There are two types of files involved: the vocabulary files that Phrasier imports, and the CHS files storing the flash card practice sessions. The latter is a fixed format used by Phrasier, whereas the vocabulary files may take a number of different formats since they may come from various sources.
Phrasier is able to read a few different vocabulary file formats. The original format used by Phrasier is the CHPU format, but this is now superceded by the simpler tabular format. Phrasier can also read Chinese vocabulary files in the CEDict format: these contain both traditional and simplified characters. Phrasier should also be able to read vocabulary files in the EDict format, which was originally made for Japanese but should also work with other languages, although I have not tested this very well. All these formats are text files which can be made in a text editor; for use with Phrasier, they should all be saved using UTF-8 encoding. Although the CEDict and EDict formats are technically speaking fixed, there may be variants of these in use, so I have implemented a few different rules to recognise different formats.
If you want to make your own vocabulary files, feel free to contact me any time if you have any questions. I may also be able to convert vocabulary files between different formats.
This is the favoured format by Phrasier. The tabular format is a simple tab-separated file: phrase[tab]pronounciation[tab]translation[tab]comment In addition, lines starting with # are ignored. This may be used with any language: Chinese, Japanese, European languages, ...
When importing the files into Phrasier, it is important that e.g. Chinese tabular format is selected if the files contain Chinese. This allows Phrasier to interpret the tone marks: Pinyin is written on the formword# where # is the tone, and Phrasier will convert this to Pinyin with tone marks, and can also produce Bopomofo phonetics from this.
The CEDict format is a text file with one line per term using the format traditional simplified [pinyin] /translations/ where the traditional and simplified Chinese should not contain space (since space is used as separators), the Pinyin is written using numbers at the end of each word to indicate the tone (e.g. pin1 yin1) and words (corresponding to characters) are separated by space, and there may be one or more translations separated by "/".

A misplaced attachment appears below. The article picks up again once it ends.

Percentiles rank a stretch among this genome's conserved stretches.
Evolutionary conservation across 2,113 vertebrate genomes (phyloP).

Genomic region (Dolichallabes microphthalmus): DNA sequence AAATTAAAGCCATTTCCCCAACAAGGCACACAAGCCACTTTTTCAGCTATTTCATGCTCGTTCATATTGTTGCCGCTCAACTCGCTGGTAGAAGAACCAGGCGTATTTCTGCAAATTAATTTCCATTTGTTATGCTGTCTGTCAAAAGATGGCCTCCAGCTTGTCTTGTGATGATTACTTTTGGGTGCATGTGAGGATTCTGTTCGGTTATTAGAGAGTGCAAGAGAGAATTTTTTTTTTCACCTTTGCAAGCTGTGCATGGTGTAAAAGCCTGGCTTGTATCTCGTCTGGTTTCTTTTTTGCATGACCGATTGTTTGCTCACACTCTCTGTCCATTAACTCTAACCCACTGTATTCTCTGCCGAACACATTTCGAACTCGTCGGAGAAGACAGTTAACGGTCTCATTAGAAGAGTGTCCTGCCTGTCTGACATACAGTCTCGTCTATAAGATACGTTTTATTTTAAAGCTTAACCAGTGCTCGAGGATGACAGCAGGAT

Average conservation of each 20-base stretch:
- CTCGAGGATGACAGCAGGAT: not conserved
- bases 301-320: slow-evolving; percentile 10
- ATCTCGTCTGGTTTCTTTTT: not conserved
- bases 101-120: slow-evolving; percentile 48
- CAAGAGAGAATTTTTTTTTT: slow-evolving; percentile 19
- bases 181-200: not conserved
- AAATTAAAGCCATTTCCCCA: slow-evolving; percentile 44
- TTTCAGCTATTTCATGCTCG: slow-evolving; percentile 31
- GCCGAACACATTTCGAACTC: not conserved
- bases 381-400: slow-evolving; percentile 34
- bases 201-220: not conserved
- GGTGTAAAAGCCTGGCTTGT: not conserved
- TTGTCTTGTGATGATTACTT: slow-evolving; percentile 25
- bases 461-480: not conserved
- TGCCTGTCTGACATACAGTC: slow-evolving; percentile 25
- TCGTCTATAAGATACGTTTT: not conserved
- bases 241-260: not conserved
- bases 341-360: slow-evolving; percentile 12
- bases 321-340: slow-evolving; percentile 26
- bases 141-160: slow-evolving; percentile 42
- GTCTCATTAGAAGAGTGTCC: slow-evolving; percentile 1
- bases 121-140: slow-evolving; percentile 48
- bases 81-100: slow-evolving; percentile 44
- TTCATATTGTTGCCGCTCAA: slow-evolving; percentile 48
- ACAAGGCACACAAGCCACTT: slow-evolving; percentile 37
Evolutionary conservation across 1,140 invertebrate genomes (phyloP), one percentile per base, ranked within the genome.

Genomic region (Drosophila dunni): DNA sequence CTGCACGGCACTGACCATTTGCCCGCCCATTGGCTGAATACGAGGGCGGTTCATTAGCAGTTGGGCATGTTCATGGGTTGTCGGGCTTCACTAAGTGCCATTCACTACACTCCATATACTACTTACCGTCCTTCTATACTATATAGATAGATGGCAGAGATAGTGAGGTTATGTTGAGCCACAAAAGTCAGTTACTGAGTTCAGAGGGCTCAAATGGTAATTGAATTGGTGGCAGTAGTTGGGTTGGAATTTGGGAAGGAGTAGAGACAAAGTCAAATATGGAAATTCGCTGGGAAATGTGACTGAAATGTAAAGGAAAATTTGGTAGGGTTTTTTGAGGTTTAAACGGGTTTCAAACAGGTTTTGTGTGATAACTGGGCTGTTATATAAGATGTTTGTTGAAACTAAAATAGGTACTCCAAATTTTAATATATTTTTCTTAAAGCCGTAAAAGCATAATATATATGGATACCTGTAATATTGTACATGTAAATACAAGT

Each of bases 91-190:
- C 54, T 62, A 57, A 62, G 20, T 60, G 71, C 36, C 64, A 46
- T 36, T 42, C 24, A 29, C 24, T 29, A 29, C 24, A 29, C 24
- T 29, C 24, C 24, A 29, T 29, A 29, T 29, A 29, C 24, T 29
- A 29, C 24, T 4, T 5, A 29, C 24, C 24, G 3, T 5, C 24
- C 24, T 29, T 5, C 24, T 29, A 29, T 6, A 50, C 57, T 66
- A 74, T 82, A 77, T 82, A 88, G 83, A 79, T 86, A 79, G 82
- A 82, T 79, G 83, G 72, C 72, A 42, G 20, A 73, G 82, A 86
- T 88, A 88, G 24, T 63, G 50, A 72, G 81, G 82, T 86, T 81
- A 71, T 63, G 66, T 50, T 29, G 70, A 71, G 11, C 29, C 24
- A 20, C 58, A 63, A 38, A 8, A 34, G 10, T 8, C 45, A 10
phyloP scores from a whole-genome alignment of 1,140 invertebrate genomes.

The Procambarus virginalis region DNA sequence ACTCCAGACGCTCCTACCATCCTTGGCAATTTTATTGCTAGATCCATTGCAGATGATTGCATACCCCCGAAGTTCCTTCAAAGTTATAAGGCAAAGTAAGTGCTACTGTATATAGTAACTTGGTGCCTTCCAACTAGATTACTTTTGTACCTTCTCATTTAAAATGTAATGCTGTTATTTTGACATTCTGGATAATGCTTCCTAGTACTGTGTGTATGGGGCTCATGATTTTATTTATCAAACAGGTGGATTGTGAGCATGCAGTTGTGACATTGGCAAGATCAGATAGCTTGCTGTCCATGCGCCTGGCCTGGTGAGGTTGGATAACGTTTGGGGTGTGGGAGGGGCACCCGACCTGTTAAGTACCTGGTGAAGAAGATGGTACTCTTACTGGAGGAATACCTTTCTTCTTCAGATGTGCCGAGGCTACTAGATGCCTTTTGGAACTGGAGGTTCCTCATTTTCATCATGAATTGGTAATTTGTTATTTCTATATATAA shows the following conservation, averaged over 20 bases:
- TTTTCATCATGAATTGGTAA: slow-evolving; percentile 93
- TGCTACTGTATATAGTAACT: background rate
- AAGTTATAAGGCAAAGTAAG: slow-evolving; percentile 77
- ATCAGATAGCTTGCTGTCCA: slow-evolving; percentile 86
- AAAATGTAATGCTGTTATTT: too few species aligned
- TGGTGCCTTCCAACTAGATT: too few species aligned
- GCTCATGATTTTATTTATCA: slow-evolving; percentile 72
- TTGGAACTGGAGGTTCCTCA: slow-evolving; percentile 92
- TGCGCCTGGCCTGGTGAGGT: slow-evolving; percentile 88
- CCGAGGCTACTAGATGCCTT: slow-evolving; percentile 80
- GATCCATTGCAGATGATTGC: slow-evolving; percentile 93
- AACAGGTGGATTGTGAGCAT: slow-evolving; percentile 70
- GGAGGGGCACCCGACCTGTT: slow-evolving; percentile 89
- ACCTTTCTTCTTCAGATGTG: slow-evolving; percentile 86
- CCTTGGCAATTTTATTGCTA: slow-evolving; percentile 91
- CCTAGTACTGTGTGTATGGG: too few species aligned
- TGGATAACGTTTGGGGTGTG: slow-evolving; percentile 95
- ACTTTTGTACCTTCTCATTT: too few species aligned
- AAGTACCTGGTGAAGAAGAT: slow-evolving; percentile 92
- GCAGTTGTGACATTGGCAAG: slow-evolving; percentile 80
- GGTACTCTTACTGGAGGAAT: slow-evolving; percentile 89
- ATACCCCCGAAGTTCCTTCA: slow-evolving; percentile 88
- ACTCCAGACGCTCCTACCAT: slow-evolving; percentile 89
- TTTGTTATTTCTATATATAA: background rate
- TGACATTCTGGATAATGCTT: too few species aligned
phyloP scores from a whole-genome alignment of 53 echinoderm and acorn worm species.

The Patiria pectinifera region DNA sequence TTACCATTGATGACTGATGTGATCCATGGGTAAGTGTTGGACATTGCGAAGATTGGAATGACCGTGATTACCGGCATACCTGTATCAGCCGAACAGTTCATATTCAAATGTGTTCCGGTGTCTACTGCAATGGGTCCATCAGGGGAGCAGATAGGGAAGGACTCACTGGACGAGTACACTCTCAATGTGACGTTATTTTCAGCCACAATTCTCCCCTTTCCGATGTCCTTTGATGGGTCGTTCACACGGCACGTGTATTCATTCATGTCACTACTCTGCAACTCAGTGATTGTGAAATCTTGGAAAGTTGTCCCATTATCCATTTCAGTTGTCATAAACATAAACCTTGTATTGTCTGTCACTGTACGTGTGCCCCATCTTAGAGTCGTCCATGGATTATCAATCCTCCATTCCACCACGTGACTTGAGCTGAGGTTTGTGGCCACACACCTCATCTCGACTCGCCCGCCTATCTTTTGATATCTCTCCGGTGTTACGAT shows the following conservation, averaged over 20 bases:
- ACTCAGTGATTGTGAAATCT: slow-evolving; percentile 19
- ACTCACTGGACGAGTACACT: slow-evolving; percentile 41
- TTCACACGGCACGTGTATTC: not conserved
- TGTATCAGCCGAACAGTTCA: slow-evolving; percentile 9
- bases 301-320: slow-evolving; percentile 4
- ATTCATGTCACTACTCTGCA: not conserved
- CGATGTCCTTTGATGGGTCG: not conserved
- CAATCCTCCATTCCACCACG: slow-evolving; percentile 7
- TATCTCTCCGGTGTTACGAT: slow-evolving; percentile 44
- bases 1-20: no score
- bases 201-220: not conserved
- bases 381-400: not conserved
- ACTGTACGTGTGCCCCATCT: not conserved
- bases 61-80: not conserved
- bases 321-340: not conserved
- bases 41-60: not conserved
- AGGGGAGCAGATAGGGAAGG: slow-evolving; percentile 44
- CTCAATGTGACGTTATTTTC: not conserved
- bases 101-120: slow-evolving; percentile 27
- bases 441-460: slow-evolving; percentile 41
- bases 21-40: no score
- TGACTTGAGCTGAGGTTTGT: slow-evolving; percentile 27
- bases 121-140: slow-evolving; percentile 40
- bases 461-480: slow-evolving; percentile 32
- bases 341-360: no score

There are several variations of this format, e.g. using tabulators as separators and not having  around the Pinyin. Some use capital letters in the Pinyin of names, although CEDict specifies that this should preferably not be done. I have tried to implement a few different varieties.
The basic EDict format is similar to CEDict (since CEDict was inspired by EDict): phrase [pronounciation] /translations/ or phrase /translations/ although EDict also allows for the translation to start with a ()-enclosed general information field. For Japanese, which EDict was made for, the encoding is specified, and is NOT UTF-8, so you may have to convert any Japanese vocabulary files on EDict format to UTF-8 before Phrasier can read them.
The CHPU format is adapted from the CHP format used by Chinese Practice. These contain one line per term, each on the format <CH=phrase><PI=pronounciation><OR=translation><NO=comment> The order of the tags is not important, and CHP has additional tags that Phrasier just ignores.
The CHS file format is an XML format. This proved to be convenient for a number of reasons: not least, it makes it easier to make the files both forward and backward compatible. Also, it is editable in an ordinary text editor: if you edit the practice session file, however, be aware that Phrasier will warn you that the checksum does not match the data.
The basic format is as follows:
The main element is the session element. The session format version, like the Phrasier version, is used internally to identify the format used for the session data: even when a new version of Phrasier comes, the format of the session data may be the same, and this makes compatibility easier to check. The session tag also stores a checksum which is used to verify that the data has not been corrupted: this only checks within the same session format version. The encoding should be either UTF-8 or ASCII: the UTF-8 encoding is convenient for entering or editing files using an editor since non-ASCII characters may be displayed, whereas the ASCII (non-ASCII characters encoded as &#number;) is required for MobilePhrasier.
Within the session tag are two main tags: options and vocabulary. A list of options may be included in the first tag for storing information about which fields are displayed or hidden and which fonts are used in each field: these are optional and will be created when needed. The second tag contains the list of terms included in the practice session. The class option is there primarily to specify what type of terms the vocabulary contains. The locale specifies language specific rules: the only locale implemented as of now is chinese, but others may come.
The vocabulary element contains a list of terms each of which has the following format:
MobilePhrasier, in order to save space and read the file faster, condenses the tag names of the term to the first two characters: i.e. so, ph, etc. Phrasier writes full tag names, while MobilePhrasier writes condensed tag names, but both can read full as well as condensed tag names.